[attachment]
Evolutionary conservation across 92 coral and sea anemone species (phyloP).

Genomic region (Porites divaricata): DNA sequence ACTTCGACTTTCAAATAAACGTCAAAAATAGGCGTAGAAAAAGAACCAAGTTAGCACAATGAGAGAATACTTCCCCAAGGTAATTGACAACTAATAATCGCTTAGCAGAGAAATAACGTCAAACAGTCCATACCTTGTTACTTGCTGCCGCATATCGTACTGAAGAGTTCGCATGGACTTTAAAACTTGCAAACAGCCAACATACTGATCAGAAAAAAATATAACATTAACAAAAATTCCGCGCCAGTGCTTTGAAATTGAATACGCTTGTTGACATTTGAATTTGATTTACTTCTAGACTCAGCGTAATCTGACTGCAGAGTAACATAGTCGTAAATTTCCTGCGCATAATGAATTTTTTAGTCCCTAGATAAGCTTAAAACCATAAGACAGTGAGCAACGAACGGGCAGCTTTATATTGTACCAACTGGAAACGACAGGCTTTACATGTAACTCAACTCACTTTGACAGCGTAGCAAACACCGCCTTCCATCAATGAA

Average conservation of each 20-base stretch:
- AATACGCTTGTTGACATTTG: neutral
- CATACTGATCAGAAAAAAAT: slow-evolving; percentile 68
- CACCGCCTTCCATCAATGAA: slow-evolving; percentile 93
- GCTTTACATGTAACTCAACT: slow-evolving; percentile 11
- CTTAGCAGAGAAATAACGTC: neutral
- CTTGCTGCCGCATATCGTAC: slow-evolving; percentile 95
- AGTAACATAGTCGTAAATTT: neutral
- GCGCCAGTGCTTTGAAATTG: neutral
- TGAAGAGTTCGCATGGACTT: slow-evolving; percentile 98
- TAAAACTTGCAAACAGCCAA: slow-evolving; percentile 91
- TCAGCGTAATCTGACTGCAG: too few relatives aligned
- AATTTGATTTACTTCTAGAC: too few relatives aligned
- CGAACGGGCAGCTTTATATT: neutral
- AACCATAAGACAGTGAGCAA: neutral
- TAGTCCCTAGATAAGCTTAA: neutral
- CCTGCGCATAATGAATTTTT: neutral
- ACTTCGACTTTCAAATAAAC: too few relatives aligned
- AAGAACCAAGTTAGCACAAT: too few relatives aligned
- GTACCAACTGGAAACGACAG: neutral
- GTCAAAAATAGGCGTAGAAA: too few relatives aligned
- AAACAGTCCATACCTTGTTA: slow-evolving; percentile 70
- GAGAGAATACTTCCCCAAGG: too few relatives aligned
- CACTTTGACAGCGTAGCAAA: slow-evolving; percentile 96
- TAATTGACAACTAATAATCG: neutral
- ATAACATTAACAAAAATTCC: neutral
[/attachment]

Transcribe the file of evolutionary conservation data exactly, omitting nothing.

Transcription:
Evolutionary conservation across 92 coral and sea anemone species (phyloP).

Genomic region (Porites divaricata): DNA sequence ACTTCGACTTTCAAATAAACGTCAAAAATAGGCGTAGAAAAAGAACCAAGTTAGCACAATGAGAGAATACTTCCCCAAGGTAATTGACAACTAATAATCGCTTAGCAGAGAAATAACGTCAAACAGTCCATACCTTGTTACTTGCTGCCGCATATCGTACTGAAGAGTTCGCATGGACTTTAAAACTTGCAAACAGCCAACATACTGATCAGAAAAAAATATAACATTAACAAAAATTCCGCGCCAGTGCTTTGAAATTGAATACGCTTGTTGACATTTGAATTTGATTTACTTCTAGACTCAGCGTAATCTGACTGCAGAGTAACATAGTCGTAAATTTCCTGCGCATAATGAATTTTTTAGTCCCTAGATAAGCTTAAAACCATAAGACAGTGAGCAACGAACGGGCAGCTTTATATTGTACCAACTGGAAACGACAGGCTTTACATGTAACTCAACTCACTTTGACAGCGTAGCAAACACCGCCTTCCATCAATGAA

Average conservation of each 20-base stretch:
- AATACGCTTGTTGACATTTG: neutral
- CATACTGATCAGAAAAAAAT: slow-evolving; percentile 68
- CACCGCCTTCCATCAATGAA: slow-evolving; percentile 93
- GCTTTACATGTAACTCAACT: slow-evolving; percentile 11
- CTTAGCAGAGAAATAACGTC: neutral
- CTTGCTGCCGCATATCGTAC: slow-evolving; percentile 95
- AGTAACATAGTCGTAAATTT: neutral
- GCGCCAGTGCTTTGAAATTG: neutral
- TGAAGAGTTCGCATGGACTT: slow-evolving; percentile 98
- TAAAACTTGCAAACAGCCAA: slow-evolving; percentile 91
- TCAGCGTAATCTGACTGCAG: too few relatives aligned
- AATTTGATTTACTTCTAGAC: too few relatives aligned
- CGAACGGGCAGCTTTATATT: neutral
- AACCATAAGACAGTGAGCAA: neutral
- TAGTCCCTAGATAAGCTTAA: neutral
- CCTGCGCATAATGAATTTTT: neutral
- ACTTCGACTTTCAAATAAAC: too few relatives aligned
- AAGAACCAAGTTAGCACAAT: too few relatives aligned
- GTACCAACTGGAAACGACAG: neutral
- GTCAAAAATAGGCGTAGAAA: too few relatives aligned
- AAACAGTCCATACCTTGTTA: slow-evolving; percentile 70
- GAGAGAATACTTCCCCAAGG: too few relatives aligned
- CACTTTGACAGCGTAGCAAA: slow-evolving; percentile 96
- TAATTGACAACTAATAATCG: neutral
- ATAACATTAACAAAAATTCC: neutral